Wunderlist - We make lists, set due dates, assign tasks, comment, and share files with this cloud-based task management software.
Zendesk - Technical support is far more efficient when the entire team has up-to-the-minute views of open tickets and ongoing communications with users.
Daycast - The desktop application our developers built so that we could plan our days and track our time in full view of each other.
This is our tool set. There are many others. And because most have free trial periods, it’s easy to try them before making organization-wide commitments. Remember: Slow and steady wins the culture-change race.
Be the change.
Managers interested in helping their teams become more transparent can start by becoming more transparent themselves. Quick takeaways you can start implementing today:
Instead of asking, “Should I share this information?” make sharing the default and ask, “Should I limit the sharing of this information?”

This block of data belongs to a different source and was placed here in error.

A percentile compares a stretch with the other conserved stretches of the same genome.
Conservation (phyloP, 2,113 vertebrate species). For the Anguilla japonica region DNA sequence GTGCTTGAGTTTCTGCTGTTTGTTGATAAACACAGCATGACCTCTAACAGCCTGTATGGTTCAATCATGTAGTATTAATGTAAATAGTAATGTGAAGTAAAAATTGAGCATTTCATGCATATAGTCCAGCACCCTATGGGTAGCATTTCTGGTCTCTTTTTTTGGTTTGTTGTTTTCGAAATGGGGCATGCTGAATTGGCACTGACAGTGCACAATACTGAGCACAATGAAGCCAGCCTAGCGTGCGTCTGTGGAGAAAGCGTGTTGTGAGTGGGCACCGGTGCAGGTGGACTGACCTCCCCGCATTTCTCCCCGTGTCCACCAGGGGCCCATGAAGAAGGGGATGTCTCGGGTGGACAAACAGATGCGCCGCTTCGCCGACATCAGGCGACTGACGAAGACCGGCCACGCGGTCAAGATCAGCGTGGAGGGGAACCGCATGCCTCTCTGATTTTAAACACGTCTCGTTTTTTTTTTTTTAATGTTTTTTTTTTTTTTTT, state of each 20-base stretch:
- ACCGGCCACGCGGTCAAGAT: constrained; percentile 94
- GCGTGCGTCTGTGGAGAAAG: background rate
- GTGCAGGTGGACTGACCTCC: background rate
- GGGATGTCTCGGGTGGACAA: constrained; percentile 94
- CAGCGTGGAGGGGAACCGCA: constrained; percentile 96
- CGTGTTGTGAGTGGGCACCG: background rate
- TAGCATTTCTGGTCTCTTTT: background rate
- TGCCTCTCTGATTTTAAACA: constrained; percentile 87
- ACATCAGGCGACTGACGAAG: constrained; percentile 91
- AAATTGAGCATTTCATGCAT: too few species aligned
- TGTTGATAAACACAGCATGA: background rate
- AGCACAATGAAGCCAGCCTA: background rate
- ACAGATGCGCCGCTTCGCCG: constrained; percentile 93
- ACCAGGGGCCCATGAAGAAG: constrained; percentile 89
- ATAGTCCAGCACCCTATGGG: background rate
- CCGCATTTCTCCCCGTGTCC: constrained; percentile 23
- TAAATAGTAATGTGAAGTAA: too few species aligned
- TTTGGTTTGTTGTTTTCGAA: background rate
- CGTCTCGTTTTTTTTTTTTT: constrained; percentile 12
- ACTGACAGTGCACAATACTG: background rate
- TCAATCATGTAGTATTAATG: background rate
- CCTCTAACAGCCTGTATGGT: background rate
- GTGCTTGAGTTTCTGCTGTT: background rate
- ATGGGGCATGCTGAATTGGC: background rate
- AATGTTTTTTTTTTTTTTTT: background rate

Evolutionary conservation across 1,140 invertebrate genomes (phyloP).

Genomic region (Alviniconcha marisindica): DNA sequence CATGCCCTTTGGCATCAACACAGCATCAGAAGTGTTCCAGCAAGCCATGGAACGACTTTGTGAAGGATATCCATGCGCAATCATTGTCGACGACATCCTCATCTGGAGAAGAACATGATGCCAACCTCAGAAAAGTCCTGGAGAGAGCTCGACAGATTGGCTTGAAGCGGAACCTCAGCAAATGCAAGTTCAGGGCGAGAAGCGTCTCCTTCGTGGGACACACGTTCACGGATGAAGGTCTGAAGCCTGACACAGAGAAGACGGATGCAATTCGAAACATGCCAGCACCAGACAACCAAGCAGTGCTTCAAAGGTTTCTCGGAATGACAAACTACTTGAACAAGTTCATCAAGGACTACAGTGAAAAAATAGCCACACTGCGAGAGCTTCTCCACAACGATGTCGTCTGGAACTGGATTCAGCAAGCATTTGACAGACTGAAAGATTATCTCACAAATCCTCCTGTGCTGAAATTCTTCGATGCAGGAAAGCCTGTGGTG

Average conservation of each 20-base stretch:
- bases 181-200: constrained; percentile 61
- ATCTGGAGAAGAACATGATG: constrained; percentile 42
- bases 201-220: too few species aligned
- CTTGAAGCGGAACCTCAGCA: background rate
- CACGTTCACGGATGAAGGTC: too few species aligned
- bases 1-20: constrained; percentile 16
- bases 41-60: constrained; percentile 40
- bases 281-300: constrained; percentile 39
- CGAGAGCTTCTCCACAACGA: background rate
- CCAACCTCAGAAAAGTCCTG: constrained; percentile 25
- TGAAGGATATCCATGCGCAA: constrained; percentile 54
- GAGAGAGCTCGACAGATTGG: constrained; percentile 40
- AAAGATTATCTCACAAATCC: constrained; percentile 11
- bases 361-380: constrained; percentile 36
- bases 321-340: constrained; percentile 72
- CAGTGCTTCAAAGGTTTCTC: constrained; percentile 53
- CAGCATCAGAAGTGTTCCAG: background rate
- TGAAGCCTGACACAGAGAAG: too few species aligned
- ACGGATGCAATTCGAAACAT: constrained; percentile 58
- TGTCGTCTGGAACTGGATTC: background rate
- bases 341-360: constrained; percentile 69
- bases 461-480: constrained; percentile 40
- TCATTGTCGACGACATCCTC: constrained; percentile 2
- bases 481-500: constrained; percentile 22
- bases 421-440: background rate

Before closing the meeting room door, consider… does it really need to be closed?
When sending an email, ask yourself, “Is email really the best channel? If it is, have I included everyone I should here?”
All culture changes take time, and building transparency is no exception. For continued success, create meaning, not mandates. Your team will follow your lead when you demonstrate with action the value of transparency.
Photo by Alex Holyoake